Heroes of the Storm

Fan on taking a break: "Every day was basically 10 to 12 hours of commitment to playing HotS."

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▲ Fan "Fan" Yang competing at 2018 BlizzCon.

 

Last Tuesday, the “best Heroes of the Storm player in North America” abruptly announced his retirement from the competitive scene after spending the last four years making a name for himself.

 

Fan “Fan” Yang, a member of the first Heroes of the Storm World Championship team for Cloud9 issued a statement through his current team, Tempo Storm, regarding his decision to step down.

 

His full statement can be found here.


When Fan was approached by InvenGlobal to talk about his decision to move on from competing in the Heroes Global Championship (HGC) in 2019, he opened up a bit more.

 

Psalm effect

 

Right after the Mid-Season Brawl international tournament concluded in June of this year, Harrison “psalm” Chang, the instinctive in-game shot-caller and drafter for Tempo Storm, announced his retirement from the scene to pursue a career in Fortnite.

 

Immediately, all of psalm’s substantial responsibilities fell on the shoulders of his ex-teammates. Fan, a natural leader, began carrying the load. But upon the loss of a crucial member of the team, his dream of repeating as world champion was in serious jeopardy for 2018.

 

“I play to win BlizzCon and that's the goal I have when playing the game,” said Fan. “I don't play to win top four or to attend Internationals. I play to get the win at BlizzCon as my main goal. In North America, I considered psalm and myself to be two of the best players in the region so I kind of looked at it as one of the best players in the region are leaving and it was kind of an irreplaceable situation. So, I thought that my goal of winning BlizzCon was dramatically affected by that.”

▲ Once Harrison "psalm" Chang (left) stepped down, Fan's future became unknown.

 

In Fan’s eyes, what separates himself and psalm from the rest of the top players in the region is not only in-game abilities but a mindset they both have.

 

“One of the reasons why I consider myself and psalm some so highly is because we kind of have this desire to win and to not lose at any cost,” said Fan. “If you look at North America, there's plenty of talented players in my opinion like (Dane ‘daneski’ Coleman”) and (Yusuf ‘Kure’ Sunka), both considered players that many considered to be at the level that me and psalm are at. They’re just really talented and really good players but I think the key difference for psalm and I is that we’re the only ones that I noticed had this hatred towards losing.”

 

What followed as a result of psalm’s departure and the increased workload was what he expected. While competitive and still among the top teams in North America, their performances at the two major tournaments the rest of the year were not up to the standards of the former roster.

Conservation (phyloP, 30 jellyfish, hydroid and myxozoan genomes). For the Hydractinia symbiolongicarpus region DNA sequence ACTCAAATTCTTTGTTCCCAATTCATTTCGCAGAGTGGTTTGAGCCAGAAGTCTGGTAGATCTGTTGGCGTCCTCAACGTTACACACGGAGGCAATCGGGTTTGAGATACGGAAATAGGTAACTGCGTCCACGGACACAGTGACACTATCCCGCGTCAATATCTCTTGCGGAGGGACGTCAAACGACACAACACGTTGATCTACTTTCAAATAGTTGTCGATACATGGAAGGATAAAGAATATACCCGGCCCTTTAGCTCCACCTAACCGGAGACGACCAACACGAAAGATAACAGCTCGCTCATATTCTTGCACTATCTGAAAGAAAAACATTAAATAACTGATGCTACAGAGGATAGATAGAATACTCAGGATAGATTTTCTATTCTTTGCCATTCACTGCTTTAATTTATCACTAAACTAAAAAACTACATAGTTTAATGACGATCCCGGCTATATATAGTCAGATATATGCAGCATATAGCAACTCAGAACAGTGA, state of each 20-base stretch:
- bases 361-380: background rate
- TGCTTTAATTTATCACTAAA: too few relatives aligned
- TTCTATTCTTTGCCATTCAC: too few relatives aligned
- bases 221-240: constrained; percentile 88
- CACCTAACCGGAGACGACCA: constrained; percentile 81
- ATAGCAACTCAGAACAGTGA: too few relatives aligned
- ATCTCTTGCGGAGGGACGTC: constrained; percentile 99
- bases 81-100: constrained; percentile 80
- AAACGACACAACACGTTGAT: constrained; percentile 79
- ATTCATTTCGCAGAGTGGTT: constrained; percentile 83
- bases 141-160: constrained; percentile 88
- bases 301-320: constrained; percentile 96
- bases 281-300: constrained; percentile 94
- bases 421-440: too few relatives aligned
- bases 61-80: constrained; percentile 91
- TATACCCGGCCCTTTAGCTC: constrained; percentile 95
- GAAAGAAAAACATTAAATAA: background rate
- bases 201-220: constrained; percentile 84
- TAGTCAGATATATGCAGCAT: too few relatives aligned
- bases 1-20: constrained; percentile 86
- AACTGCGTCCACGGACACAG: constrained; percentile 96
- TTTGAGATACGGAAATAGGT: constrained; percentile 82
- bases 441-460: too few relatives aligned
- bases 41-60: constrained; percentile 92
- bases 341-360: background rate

Once the offseason began, Fan started receiving numerous offers from other top teams in North America, but he opted to take the next six months off as he didn’t want to continue the circle that his career has experienced in the past.   

“Every season I would give 110% and sacrifice a lot of my personal health just to commit the time I need to try to be the best and I felt that was going to be the loop if I just joined another team,” said Fan.

 

Deteriorating health

 

Fan, a self-admitted perfectionist, works as hard as he can to maintain a level of excellence in-game and out of it. With the increased workload thrust on his plate due to psalm’s departure, one area of his life took a sharp decline.

 

“Personally, I have always had trouble sleeping and insomnia so waking up at 10 a.m. for scrims every day was kind of a struggle for me. I have to go to sleep kind of a long time before other people do just because I will stay up in bed for one or two hours for no reason. I believe that is not that common for some people so it is a lot of time commitment there,” said Fan. “Additionally, I think playing Hero League is very important, so I would scrim six hours a day, there would be a one hour break for lunch, then I would play four more hours of Hero League. So every day was basically 10 to 12 hours of commitment to playing HotS which means I never really have enough time to go to the gym as much as I would want to.”

 

While he doesn’t consider himself overweight, Fan does admit that playing video games all day without getting ample exercise did lead to weight gain. It took a toll on him mentally as a perfectionist who isn’t perfect can quickly become dissatisfied with their body of work. In this case, the subject matter was quite literal.

 

 

A break or a retirement?

 

After taking the next six months off, Fan says that he will re-evaluate the current HGC landscape and his love for the game has not faded.

 

“Heroes of the Storm is a game that I still enjoy a lot. I like competing and playing and I'm planning on reassessing the situation once the next roster period comes around,” said Fan. “I will then take my personal opinions into consideration and look at what type of chance does North America have against the rest of the world and what type of chance the team that I'm practicing with have at winning BlizzCon.”

 

As far as the reception he’s received upon his announcement and his Twitch streams that have followed from those who support him, he couldn’t be happier.

 

“There has been very little negativity regarding my break. I was kind of expecting more negativity because of the whole ‘best player in the world thing' that happened at BlizzCon but everyone has been extremely supportive. There is basically been no negativity at all. Everyone is just wishing me well and wishing me the best so I'm just extremely thankful," said Fan.


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